Repel the mosquitos
If you live on the Thai countryside there is no need to buy an insect repellent. To begin with, there are hardly any mosquitos at all, not compared to my home country Sweden. Secondly, the disgusting diseases such as dengue fever reside in the human population, the mosquitos are just vectors (vehicles between humans). That means it is more likely to get dengue fever at a downtown Chiang Mai bar (more people) than in the jungle. Thirdly, if you live on the Thai countryside, you can always grow citronella leaves (Cymbopogon nardus, Poaceae) and harvest a leaf, crush it and rub it against your skin, if ever needed.
For town people without a garden, it is different. Which repellent would you select? For fun I have tried a new product: Arun Thais insect repellent spray. It contains neem oil (Azadirachta indica, Meliaceae, a tree which grows at Dokmai Garden), lemon grass oil (Cymbopogon citratus, Poaceae which we grow too), cloves oil (Syzygium aromaticum, Myrtaceae, which we have too), sweet basil oil (Ocimum basilicum, Lamiaceae which we have too) and citronella oil (Citronella nardus, Poaceae, which we grow too).
The nice thing with such a product is that it does not contain synthetic chemicals. However, Bob Marley’s statement that ‘since all plants are created by God, no plant (cannabis) can be dangerous’ is not true. He must never have heard of strychnine (Strychnos nux-vomica, Loganiaceae) or upas (Antiaris toxicaria, Moraceae) which are real killers. Why are plants toxic? Like you and me, they do not want to get killed. They have no legs and so they can not run when attacked by insects, and therefore they are usually packed with poison, anti-enzymes or bitter compounds. ‘That can’t be true, lettuce is free from dangerous chemicals and tastes sweet’! Sure, a domesticated lettuce selected by man is sweet and impotent, but wild and free lettuce (Lactuca sp, Asteraceae) is a very bitter fighter and survivor. Man has domesticated (enslaved) plants which no longer object to being eaten. ‘But longan fruits (Dimocarpus longan, Sapindaceae) taste nice’! Sure, but here the plant offers sugary pulp to sugar-loving animals for the dispersal of their seeds. The cashew apple (Anacardium occidentale, Anacardiaceae) and even the strychnine pulp is gorgeous, but if you bite their babies (the seeds), well, see you at hospital! A plant chemical is not different from a synthetic chemical if it is the same compound, such as benzoic acid which is easy to manufacture and also occurs in lingon berries (Vaccinium vitis-idaea, Ericaceae). Same same, not different!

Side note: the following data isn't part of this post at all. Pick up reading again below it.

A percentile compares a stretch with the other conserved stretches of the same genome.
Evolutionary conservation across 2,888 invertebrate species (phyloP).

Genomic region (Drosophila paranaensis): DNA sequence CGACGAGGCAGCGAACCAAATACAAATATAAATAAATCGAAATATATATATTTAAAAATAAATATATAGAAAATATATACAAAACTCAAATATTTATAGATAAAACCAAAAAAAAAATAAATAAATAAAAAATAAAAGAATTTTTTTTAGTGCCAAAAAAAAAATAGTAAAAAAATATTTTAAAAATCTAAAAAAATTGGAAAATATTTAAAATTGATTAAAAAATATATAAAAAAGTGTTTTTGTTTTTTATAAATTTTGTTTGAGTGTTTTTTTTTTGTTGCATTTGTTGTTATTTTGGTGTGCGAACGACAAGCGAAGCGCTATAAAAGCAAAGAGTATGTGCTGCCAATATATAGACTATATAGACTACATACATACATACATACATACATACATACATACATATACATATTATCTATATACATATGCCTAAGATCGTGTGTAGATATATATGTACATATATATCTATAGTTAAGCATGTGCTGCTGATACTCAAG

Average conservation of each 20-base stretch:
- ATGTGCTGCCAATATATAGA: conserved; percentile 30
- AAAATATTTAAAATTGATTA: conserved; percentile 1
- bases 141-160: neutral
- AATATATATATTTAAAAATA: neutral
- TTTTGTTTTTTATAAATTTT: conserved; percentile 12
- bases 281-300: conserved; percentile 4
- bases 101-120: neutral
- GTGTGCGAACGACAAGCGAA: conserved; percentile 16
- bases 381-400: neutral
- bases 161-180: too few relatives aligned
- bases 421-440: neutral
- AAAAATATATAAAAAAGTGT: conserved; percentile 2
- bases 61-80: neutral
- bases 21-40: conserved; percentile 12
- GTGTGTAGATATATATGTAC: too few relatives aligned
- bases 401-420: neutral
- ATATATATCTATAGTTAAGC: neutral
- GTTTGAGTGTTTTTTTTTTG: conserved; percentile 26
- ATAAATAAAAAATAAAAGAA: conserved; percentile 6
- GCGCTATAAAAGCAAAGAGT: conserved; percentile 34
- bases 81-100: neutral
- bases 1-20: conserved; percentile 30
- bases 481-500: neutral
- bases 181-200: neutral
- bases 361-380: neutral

So what is so good with natural chemicals?
Natural chemicals often degrade quickly. That means that toxicity disappears quickly. Unnatural synthetic compounds may stay toxic and affect many organisms including yourself. Synthetic chemicals may prove extra lethal and seemingly effective just because nature has not encountered these before.
Does Arun Thai’s insect repellent work? Yes! The instructions are good, i.e. shake well, do not rub your eyes (I did, it is very painful) and apply repeated times (the effect declines after a while).
The plastic bottle with its spray function looks very luxurious and industrial to a mud monkey like me, and of course a plain repellent without a container would be the best choice, like a leaf in your garden. However, the transfer to a less toxic environment can only be done in small steps, and changing the content of the bottles is a good step forward. So, if you go to a bar I trust this is a good product to bring.